Martin Coote

  7. “Sorry about the flippant cynics circling remark Martin. I actually agree a lot with what you are saying, but also think that science might not be able to explain everything – it might be that it will in time, so in the interim I don’t really have a view either way. The likelihood is that these things will have a scientific explanation at some point and we’ll see right through these ghost stories for good. We still have a lot to learn, not everything has been answered yet – which is great, because a bit of mystery is always entertaining!

    I think my view has been coloured by my business partner who refuses to think anything outside the rational and scientific can ever be true. It drives me mad as there is no way that our stage of science has the definitive answers to everything. Knowledge is progressive and what we think we know today might be incredibly different given a hundred more years of research and study – henced my undecided status, after all the Victorians thought they knew everything too”

    Zoe Rushforth

  8. “”I think my view has been coloured by my business partner who refuses to think anything outside the rational and scientific can ever be true. It drives me mad as there is no way that our stage of science has the definitive answers to everything. Knowledge is progressive and what we think we know today might be incredibly different given a hundred more years of research and study – henced my undecided status, after all the Victorians thought they knew everything too wink”

    I think i’m alot like bits of both you and your work mate.

    I also know that we will never know everything, which is why i am absolutely rabid about knowing what we can know properly! Because i have come to science through evolution i am aware of the way cultures change and how limited the idea that were at some kind of pinnicle is childish. Spiral dynamics is great becuase it maps out various stages we have been through and then fades out at the top representing stages yet to come which we can concieve of.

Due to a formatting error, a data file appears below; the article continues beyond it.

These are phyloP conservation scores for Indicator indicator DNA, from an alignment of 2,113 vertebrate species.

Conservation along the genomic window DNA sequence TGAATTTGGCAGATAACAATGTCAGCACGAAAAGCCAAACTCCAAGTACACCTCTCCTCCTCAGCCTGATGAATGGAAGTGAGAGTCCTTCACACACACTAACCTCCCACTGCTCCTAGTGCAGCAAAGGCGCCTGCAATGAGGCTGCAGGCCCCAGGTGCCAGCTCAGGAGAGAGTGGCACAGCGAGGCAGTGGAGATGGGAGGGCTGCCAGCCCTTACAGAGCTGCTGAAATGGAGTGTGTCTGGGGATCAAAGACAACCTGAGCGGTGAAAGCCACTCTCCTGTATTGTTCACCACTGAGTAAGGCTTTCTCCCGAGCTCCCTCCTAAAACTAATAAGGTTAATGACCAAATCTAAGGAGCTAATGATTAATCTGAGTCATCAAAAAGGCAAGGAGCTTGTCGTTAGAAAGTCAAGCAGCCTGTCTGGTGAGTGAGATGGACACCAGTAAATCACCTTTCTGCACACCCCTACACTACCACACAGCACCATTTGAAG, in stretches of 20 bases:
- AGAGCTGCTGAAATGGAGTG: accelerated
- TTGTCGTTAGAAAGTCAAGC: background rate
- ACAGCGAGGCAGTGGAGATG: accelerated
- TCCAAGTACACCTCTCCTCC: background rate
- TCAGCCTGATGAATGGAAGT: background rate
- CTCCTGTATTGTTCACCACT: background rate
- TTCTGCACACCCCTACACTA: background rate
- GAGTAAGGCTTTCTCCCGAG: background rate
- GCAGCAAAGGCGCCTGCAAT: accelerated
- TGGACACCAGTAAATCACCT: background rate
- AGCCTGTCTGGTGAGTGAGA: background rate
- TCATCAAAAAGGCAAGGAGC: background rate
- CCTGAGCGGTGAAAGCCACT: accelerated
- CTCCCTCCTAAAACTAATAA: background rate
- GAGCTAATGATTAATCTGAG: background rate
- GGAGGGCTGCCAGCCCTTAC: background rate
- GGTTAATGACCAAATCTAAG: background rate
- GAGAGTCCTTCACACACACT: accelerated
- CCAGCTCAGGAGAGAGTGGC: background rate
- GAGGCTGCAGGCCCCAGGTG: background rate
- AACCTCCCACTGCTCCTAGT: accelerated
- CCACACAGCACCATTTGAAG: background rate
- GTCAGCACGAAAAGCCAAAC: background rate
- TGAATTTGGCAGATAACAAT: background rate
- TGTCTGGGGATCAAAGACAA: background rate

I think alot of superstition stems from a fear of saying “I Dont Know” and compensates for this uncertainy by inventing rules which have little or no basis in reality.

    This is why i like Zen because great spiritual leaders and icons that we should struggle to be like spend ninety years meditating then say “What is the meaning of existence? I dont know!” How cool is that?

    “Science can never explain everything but if you want to explain anything the first port of call should be science” Thats my soundbite for the day!”

    Martin Coote

  9. “This is why i like Zen because great spiritual leaders and icons that we should struggle to be like spend ninety years meditating then say “What is the meaning of existence? I dont know!” How cool is that?”

    A friend of mine said something similar recently, “It brought to mind that bit in the film Whistle down the wind when the little lad and his sister are sitting in the cafe and they ask the vicar a very direct question about god or something- can’t quite remember. The vicar makes a feeble attempt to baffle the lad with a reply which is either very vague or completely over his head. When he’s gone the little lad turns to his sister and says – ‘He dunt know, does he? ” – its priceless.

  10. “What an ace exchange! Who ever thought Buddha and Whistle down the Wind would come under the same category! I love the way mainstream culture comes up with hese profundities, my signiature on some other forums comes from Angel, Buffy’s-ex;

    “If nothing we do matters, all that matters is what we do.”

    Martin Coote